Are you biased?
Which orange dot is bigger? Ebbinghaus Illusion. Source: Wikipedia
No one wants to be, but we all are. There are systematic ways that everyone looks at their experiences, information, and lives. These biases are hard-wired into us—some of them are part of every living thing. Some years ago a prominent psychologist used the phrase, “preferences need no inferences” to describe how chicks that hatch from eggs exposed to certain types of music continue prefer that kind of music as adult chickens. We’ll get to that later, but his experiment shows that choices can be formed independent of any rational thought process.
Our biases don’t just affect the way that we look at the world. They influence what we choose to look at in the first place. In many ways, our biases are like a language: they give us the categories we use to classify things. Eskimos famously have 50 words for snow; Bedouins have over 100 words for camels or the parts of a camel.
Biased judgements are a typical—and systematic—investment error. Other errors include overconfidence, loss aversion, and herd mentality. The bad news is, these mistakes—if uncorrected—push to do the wrong thing at just the wrong time. They rob us of the returns we need to meet our investment goals—saving for college, or for retirement, or to create a legacy.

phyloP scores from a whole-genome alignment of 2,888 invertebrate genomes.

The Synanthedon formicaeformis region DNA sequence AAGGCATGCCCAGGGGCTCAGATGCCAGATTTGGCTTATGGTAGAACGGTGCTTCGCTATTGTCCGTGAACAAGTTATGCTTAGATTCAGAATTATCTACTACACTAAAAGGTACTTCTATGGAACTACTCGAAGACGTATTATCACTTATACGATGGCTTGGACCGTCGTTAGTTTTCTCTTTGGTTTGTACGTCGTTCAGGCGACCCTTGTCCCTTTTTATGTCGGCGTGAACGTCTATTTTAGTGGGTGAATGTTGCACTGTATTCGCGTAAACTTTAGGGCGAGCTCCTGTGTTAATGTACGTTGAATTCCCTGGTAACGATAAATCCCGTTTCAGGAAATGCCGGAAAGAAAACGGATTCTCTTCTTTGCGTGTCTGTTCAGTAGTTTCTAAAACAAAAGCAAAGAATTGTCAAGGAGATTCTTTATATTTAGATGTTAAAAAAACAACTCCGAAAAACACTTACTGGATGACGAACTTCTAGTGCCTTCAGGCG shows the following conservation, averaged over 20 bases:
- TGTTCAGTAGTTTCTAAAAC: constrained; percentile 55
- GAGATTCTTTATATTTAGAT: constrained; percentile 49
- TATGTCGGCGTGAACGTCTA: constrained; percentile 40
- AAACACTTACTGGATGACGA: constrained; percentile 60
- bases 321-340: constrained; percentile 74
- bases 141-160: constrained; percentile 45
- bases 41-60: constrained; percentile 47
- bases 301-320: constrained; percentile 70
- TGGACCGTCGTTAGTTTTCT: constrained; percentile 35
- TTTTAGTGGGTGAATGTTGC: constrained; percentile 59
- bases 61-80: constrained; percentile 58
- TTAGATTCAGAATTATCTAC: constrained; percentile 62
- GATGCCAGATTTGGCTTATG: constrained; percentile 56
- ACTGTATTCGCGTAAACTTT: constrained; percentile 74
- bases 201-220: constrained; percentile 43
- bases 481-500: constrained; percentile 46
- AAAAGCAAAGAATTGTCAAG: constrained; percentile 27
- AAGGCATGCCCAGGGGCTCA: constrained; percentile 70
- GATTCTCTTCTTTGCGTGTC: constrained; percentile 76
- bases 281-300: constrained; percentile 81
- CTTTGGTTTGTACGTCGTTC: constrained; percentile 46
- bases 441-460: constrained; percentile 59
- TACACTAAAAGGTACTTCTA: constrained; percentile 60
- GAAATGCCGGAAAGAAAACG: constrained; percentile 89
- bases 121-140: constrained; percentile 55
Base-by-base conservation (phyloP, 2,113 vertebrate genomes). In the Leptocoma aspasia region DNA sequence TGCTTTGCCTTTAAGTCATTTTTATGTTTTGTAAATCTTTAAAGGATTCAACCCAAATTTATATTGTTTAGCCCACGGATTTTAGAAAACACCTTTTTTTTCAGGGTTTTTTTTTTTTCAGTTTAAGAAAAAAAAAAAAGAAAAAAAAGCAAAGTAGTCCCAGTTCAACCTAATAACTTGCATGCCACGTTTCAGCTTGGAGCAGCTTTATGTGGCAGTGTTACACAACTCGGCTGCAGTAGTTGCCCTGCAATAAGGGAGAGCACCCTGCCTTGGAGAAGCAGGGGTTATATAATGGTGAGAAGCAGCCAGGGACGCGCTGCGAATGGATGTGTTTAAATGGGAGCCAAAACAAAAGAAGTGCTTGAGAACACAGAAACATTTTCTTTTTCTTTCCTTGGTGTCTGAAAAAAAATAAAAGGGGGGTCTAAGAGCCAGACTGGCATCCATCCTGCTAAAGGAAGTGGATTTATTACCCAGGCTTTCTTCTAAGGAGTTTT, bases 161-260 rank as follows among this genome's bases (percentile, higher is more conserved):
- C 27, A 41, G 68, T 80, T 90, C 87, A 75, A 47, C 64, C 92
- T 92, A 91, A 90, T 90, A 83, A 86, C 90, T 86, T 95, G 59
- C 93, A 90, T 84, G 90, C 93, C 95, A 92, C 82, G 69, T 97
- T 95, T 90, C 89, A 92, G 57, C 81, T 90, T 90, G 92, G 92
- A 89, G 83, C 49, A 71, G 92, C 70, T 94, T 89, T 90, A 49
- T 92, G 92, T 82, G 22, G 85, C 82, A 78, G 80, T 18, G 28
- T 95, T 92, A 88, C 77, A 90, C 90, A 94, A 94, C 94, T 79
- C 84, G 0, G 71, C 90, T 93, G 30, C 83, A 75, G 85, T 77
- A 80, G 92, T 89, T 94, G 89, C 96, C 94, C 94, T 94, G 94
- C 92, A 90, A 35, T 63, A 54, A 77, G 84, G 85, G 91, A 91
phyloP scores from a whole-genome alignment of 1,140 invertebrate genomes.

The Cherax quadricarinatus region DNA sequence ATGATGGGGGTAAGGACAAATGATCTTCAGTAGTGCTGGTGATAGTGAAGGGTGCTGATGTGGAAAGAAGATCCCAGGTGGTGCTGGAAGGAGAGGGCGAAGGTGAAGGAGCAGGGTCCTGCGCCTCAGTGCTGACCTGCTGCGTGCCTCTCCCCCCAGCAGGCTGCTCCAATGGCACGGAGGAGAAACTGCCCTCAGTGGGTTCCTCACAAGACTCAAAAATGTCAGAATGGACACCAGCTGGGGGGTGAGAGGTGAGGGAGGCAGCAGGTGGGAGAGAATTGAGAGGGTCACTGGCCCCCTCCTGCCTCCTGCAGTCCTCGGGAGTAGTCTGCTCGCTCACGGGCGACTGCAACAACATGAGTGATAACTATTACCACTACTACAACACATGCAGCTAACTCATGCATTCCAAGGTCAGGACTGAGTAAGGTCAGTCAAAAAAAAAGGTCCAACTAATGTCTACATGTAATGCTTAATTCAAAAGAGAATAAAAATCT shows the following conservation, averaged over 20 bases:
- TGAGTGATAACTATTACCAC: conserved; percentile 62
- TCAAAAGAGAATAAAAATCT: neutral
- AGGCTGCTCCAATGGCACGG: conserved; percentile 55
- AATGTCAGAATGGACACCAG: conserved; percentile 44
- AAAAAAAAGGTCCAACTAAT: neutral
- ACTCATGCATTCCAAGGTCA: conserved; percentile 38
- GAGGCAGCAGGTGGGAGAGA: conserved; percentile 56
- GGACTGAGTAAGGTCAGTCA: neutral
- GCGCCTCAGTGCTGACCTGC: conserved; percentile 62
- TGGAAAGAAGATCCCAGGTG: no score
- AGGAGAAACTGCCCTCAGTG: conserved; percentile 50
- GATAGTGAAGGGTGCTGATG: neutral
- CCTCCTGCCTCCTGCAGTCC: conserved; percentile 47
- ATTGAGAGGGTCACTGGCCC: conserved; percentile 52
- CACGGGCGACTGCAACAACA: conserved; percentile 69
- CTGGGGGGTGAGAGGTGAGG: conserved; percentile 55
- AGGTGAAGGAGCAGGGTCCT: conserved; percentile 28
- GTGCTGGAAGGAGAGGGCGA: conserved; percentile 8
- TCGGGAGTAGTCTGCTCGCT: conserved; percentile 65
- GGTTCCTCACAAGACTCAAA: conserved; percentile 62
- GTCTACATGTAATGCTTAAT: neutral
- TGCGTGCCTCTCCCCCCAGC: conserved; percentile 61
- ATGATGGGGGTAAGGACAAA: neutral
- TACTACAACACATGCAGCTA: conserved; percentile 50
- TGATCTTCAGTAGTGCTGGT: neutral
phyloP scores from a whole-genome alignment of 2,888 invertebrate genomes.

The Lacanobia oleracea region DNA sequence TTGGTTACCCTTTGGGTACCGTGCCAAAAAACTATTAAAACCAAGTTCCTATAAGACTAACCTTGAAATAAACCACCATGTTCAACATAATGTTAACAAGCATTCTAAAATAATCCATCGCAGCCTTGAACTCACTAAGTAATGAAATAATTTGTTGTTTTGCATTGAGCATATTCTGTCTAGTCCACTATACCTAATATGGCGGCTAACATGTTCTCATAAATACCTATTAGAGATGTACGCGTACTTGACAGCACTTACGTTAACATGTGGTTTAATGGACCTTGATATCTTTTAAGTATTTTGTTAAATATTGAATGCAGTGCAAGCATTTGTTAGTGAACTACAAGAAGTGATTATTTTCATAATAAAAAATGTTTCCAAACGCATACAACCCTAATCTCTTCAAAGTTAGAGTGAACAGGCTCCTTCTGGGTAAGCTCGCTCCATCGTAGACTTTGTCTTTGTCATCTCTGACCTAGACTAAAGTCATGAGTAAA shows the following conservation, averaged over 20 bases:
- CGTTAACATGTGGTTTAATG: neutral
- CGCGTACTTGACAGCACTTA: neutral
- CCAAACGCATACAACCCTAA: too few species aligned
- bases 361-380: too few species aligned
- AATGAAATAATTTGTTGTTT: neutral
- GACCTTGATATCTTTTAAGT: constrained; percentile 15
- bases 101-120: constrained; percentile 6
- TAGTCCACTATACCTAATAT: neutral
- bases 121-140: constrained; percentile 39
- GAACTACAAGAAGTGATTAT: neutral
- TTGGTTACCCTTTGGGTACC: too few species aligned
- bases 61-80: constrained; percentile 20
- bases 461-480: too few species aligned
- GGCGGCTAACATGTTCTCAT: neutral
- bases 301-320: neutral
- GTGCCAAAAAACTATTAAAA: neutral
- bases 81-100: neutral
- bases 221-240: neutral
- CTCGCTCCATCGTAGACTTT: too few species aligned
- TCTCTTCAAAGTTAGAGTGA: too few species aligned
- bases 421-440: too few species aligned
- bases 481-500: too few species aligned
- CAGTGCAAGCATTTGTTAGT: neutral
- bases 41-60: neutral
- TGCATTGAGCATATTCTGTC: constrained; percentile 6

The good news is we can compensate for them. If everyone is making the same mistakes and we know the kinds of mistakes our genes and our conditioning and our social nature make us susceptible to, we can look out for these errors. That doesn’t mean it will be easy. But it does mean we can say to ourselves: “Aha! This is a situation where the herd is running. I’d better double-check my accounting/math/what-if analysis.”
Shakespeare once wrote, “The wish is father to the thought.” Because we want something to be so, we act as if it’s already true. But reality bites. And if we can name our biases ahead of time, we just might avoid a few potholes along our investing journey.
Douglas R. Tengdin, CFA
Chief Investment Officer